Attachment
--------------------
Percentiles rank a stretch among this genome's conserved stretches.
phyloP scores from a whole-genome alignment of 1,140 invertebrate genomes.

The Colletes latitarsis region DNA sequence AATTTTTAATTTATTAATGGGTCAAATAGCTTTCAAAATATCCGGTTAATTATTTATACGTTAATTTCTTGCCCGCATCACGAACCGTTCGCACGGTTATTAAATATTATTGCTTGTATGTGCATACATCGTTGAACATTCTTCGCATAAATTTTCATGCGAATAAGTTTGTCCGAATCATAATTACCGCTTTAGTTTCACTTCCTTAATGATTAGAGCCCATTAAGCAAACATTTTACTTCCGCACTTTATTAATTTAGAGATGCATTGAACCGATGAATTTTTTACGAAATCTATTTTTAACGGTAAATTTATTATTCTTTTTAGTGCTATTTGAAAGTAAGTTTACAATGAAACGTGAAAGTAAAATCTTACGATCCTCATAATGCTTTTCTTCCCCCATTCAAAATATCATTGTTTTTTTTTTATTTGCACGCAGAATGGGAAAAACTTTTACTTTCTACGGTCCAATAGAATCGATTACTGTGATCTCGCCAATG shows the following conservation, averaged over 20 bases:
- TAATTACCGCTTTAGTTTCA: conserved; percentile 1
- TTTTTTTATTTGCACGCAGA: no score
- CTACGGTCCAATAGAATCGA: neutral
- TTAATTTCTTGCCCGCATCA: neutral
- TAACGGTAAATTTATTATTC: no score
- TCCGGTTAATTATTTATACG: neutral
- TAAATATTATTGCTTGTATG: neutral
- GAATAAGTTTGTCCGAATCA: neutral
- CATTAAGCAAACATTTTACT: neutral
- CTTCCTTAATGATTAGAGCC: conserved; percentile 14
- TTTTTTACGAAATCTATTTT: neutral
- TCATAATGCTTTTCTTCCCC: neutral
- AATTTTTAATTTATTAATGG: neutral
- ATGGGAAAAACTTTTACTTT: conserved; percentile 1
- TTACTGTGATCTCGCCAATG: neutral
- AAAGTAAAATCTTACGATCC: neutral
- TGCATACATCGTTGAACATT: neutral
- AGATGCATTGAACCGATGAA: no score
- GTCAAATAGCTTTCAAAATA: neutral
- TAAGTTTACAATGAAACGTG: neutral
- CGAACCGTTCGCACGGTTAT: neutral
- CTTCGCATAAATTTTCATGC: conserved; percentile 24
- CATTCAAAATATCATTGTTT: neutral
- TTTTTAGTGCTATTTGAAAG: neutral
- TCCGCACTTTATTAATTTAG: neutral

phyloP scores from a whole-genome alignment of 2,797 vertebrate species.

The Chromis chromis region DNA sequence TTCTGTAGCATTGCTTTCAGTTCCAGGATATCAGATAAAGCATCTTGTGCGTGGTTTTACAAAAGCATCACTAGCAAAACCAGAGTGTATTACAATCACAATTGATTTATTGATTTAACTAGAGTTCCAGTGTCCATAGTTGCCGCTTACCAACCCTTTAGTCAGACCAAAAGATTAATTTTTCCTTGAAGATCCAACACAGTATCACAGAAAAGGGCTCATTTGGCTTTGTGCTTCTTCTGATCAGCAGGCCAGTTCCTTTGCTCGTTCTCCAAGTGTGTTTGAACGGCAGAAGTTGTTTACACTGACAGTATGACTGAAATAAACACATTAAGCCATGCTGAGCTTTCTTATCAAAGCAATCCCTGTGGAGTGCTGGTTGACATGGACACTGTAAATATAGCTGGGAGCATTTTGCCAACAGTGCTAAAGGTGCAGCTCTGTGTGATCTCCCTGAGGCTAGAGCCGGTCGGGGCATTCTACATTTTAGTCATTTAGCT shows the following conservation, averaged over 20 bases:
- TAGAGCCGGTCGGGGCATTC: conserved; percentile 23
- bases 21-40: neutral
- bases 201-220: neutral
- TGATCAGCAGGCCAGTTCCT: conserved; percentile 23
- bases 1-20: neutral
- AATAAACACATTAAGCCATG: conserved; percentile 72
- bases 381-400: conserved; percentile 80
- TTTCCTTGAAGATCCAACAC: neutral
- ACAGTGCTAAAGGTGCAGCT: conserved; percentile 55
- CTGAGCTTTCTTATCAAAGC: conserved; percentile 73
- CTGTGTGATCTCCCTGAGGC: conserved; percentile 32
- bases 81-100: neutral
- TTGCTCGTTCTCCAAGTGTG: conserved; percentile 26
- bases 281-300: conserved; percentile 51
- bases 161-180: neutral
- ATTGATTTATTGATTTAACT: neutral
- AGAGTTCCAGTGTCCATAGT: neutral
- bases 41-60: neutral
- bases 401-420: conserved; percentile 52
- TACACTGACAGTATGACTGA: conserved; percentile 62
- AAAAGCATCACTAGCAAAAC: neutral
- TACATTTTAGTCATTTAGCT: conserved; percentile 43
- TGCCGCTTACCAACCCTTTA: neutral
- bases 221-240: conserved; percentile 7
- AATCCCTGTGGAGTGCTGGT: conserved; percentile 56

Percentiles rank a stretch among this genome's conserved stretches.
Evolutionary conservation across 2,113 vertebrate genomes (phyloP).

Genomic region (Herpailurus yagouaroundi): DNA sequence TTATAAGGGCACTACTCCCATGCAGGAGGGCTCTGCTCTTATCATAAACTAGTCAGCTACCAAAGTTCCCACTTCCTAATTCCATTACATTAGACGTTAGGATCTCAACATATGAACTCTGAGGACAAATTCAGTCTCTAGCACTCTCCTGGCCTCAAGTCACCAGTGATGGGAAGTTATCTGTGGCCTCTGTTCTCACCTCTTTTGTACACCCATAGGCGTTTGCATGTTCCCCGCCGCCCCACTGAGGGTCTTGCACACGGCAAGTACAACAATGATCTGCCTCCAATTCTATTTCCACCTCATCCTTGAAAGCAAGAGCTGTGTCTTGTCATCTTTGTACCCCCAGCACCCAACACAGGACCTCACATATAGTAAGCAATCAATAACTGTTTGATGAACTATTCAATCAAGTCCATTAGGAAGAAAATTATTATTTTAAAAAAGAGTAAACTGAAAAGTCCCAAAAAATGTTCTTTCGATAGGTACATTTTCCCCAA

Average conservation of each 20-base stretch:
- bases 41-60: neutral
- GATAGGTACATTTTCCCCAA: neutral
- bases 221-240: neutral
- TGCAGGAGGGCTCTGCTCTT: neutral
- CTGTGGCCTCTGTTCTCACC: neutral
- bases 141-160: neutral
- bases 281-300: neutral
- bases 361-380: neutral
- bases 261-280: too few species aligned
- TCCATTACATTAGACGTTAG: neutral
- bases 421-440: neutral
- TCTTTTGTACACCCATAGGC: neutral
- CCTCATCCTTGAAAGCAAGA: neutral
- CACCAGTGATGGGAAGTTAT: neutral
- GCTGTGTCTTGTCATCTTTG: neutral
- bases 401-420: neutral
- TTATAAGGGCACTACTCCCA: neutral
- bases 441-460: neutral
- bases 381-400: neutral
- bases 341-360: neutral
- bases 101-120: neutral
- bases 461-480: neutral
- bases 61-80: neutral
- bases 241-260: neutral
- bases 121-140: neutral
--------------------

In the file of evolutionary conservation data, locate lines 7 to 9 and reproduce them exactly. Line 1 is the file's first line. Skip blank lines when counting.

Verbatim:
- TTAATTTCTTGCCCGCATCA: neutral
- TAACGGTAAATTTATTATTC: no score
- TCCGGTTAATTATTTATACG: neutral